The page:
The Pakistani tyre market is subject to widespread under-invoicing, which continues to lead to smuggling and illegal cross border trade. It’s nothing new, but local news sources are reporting that it is now happening at a “colossal” scale due to the Afghanistan-Pakistan Transit Trade Agreement (APTTA), citing data produced by the Pakistan Business Council (PBC).
Years of under-invoicing and rampant cross-border smuggling are still putting pressure on domestic tyre suppliers in Pakistan. So what’s the solution? Raid tyre markets in big cities instead of trying to stop smuggling along the long Pakistan-Afghanistan border, says General Tyre Pakistan chief executive Mohammad Shahid Hussain.
The CEO of Karachi based tyre manufacturer General Tyre and Rubber of Pakistan, Shahid Hussain, has told Pakistan’s Daily Times that under invoiced imports and smuggling accounts for 57 per cent of local sales for passenger car tyres, 85 per cent for light truck tyres and 97 per cent for truck and bus tyres. These two activities not only impact upon manufacturing capacities at the tyre maker, which incidentally is which is 9.78 per cent owned by Continental and operates a technical service agreement with Continental Tire the Americas; Hussain states it is costing Pakistan’s government around 7 billion rupees (£50.4 million) in lost duties and taxes.
More than six million tyres are purchased in Pakistan each year, but even though local manufacturers are only capable of producing 2.5 million units annually, they are operating at under capacity. The reason for this, believes the head of one domestic producer, is the prevalence of smuggled and under-invoiced foreign brands.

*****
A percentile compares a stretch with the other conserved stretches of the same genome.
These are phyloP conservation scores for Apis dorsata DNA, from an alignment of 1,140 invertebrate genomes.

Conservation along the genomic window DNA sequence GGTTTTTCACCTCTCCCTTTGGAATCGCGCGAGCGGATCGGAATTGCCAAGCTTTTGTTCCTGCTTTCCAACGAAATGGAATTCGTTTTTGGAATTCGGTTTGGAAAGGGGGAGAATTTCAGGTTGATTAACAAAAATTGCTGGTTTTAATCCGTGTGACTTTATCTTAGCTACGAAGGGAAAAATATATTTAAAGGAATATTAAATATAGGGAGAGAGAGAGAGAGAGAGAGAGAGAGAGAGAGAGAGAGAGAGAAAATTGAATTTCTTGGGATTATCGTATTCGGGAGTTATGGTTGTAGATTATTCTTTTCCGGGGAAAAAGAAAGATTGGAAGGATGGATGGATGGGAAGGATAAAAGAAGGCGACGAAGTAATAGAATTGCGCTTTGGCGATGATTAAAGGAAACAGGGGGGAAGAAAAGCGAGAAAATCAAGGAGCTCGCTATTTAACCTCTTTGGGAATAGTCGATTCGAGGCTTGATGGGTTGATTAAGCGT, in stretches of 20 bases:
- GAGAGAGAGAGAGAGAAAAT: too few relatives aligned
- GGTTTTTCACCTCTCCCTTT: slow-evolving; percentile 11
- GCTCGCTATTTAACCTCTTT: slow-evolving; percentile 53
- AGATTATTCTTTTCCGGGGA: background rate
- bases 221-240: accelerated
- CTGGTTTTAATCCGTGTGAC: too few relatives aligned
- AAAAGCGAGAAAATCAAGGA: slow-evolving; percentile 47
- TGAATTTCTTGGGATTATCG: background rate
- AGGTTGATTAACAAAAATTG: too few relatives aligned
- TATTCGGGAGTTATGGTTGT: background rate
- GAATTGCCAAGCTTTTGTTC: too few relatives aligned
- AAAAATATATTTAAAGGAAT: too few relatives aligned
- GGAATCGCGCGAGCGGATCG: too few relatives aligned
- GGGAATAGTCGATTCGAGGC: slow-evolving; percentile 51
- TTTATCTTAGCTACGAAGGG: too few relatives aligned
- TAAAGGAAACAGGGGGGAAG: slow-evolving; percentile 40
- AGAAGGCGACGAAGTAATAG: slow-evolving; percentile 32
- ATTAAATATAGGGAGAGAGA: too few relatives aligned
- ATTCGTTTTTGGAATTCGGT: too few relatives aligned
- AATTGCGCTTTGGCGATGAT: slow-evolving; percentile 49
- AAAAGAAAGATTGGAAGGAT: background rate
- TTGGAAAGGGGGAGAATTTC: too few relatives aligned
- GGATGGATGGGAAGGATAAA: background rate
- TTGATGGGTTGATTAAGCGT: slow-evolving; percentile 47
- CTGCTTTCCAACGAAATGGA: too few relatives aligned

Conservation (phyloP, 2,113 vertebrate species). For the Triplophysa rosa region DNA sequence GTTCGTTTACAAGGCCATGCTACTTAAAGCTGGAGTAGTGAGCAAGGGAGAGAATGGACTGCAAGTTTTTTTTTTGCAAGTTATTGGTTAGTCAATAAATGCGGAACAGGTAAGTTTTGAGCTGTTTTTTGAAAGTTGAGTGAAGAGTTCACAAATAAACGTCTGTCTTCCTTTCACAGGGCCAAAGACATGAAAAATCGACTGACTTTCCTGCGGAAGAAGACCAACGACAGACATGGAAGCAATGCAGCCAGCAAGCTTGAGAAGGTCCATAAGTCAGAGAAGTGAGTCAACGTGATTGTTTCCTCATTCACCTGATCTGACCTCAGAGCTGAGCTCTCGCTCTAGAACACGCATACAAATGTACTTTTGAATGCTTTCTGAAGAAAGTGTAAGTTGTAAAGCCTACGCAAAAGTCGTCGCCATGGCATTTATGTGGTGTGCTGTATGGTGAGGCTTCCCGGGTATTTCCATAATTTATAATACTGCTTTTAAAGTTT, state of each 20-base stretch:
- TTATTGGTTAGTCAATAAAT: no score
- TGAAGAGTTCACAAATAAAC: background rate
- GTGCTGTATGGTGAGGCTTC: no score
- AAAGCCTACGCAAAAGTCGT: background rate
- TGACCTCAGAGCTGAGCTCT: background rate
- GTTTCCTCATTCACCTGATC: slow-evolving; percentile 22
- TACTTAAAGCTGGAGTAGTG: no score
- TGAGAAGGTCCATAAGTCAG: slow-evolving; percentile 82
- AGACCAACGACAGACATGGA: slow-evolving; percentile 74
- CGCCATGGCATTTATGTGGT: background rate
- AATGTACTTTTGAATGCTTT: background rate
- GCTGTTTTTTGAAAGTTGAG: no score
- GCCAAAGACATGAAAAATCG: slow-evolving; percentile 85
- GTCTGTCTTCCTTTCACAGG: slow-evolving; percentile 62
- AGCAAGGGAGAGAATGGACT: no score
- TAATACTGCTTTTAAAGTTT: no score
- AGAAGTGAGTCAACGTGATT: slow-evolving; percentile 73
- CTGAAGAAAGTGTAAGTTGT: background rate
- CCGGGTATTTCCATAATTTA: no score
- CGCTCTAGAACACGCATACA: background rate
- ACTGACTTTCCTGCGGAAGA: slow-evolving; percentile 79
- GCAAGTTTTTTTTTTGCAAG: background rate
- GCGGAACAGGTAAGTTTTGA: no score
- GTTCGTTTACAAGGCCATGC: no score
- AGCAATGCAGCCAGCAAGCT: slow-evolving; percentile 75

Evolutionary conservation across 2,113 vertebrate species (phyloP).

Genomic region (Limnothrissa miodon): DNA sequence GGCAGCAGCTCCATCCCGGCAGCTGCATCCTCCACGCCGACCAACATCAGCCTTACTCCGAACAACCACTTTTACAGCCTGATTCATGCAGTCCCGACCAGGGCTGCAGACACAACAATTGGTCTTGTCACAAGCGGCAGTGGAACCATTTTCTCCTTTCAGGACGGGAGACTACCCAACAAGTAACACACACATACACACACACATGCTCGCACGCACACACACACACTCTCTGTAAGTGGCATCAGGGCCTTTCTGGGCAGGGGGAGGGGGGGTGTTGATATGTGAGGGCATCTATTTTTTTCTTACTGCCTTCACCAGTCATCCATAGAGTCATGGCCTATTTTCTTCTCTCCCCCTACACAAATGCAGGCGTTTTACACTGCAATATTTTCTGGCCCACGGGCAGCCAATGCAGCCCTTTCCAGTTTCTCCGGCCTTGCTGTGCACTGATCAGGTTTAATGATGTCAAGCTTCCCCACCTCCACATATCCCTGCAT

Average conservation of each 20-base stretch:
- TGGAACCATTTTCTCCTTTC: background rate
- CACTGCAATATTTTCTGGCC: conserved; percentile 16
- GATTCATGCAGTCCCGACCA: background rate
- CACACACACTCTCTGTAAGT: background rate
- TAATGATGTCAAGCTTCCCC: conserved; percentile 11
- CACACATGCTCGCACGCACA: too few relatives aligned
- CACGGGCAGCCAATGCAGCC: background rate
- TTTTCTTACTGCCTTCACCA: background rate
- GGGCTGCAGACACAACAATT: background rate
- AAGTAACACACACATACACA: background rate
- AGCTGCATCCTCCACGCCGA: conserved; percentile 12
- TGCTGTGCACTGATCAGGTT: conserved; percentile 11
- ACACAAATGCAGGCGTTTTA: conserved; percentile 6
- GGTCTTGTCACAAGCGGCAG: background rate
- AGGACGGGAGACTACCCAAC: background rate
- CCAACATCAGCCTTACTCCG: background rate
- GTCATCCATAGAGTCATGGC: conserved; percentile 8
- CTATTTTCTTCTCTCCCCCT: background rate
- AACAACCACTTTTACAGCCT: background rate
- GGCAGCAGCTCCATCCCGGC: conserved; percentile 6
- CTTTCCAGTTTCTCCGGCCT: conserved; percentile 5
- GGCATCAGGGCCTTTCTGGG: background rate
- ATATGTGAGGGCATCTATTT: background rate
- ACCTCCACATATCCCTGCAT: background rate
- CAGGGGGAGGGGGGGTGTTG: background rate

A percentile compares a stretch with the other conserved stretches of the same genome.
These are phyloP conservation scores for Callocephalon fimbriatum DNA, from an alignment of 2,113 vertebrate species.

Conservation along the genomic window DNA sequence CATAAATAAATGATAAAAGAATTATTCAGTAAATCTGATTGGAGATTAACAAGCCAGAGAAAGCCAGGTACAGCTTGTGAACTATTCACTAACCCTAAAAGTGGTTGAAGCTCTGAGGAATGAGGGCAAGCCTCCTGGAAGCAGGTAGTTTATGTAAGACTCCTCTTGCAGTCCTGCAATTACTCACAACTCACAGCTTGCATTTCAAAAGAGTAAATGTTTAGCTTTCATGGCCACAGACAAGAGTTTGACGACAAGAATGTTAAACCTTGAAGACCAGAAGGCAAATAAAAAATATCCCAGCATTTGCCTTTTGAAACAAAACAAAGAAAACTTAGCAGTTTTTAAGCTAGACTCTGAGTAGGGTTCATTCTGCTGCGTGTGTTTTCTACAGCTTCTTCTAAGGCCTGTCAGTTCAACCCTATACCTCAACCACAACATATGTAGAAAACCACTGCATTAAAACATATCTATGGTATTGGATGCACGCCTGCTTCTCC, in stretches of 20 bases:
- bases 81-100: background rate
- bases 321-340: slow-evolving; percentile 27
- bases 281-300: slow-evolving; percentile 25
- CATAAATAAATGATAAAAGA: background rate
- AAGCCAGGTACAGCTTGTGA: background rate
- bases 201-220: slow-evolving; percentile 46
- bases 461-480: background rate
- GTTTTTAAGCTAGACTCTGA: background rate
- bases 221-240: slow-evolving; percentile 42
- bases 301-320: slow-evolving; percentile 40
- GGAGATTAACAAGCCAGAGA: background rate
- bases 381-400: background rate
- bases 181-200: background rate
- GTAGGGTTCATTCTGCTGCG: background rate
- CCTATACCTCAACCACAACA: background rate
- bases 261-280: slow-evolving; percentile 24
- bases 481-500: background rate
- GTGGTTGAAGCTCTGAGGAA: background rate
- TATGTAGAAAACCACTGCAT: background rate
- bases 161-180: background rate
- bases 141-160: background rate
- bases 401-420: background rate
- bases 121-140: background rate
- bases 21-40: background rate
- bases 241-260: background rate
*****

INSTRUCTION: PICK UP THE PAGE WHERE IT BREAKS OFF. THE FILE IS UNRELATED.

Afghanistan has developed a reputation as a centre of heroin smuggling activity; it is less widely known for another illegal cross-border trade – the smuggling of tyres into neighbouring Pakistan. Yet the importation of these sought after items appears to be well worth the effort and expense endured by those in the business, as the average price difference between the cost of a tyre to a smugger and an importer is said to be in the range of Rs3,000 to Rs5,000 (£22.50 to £37.60). Of the Rs3,000 minimum price difference, smugglers expend about Rs1,000 covering transport and bribe costs, leaving a respectable profit at the end.
Tyre smuggling costs the Pakistan Government 1.25 billion Rupees (US$ 21.73 million) a year in lost import duty and sales tax. An estimated one million tyres are illegally imported, many originating in Japan and India.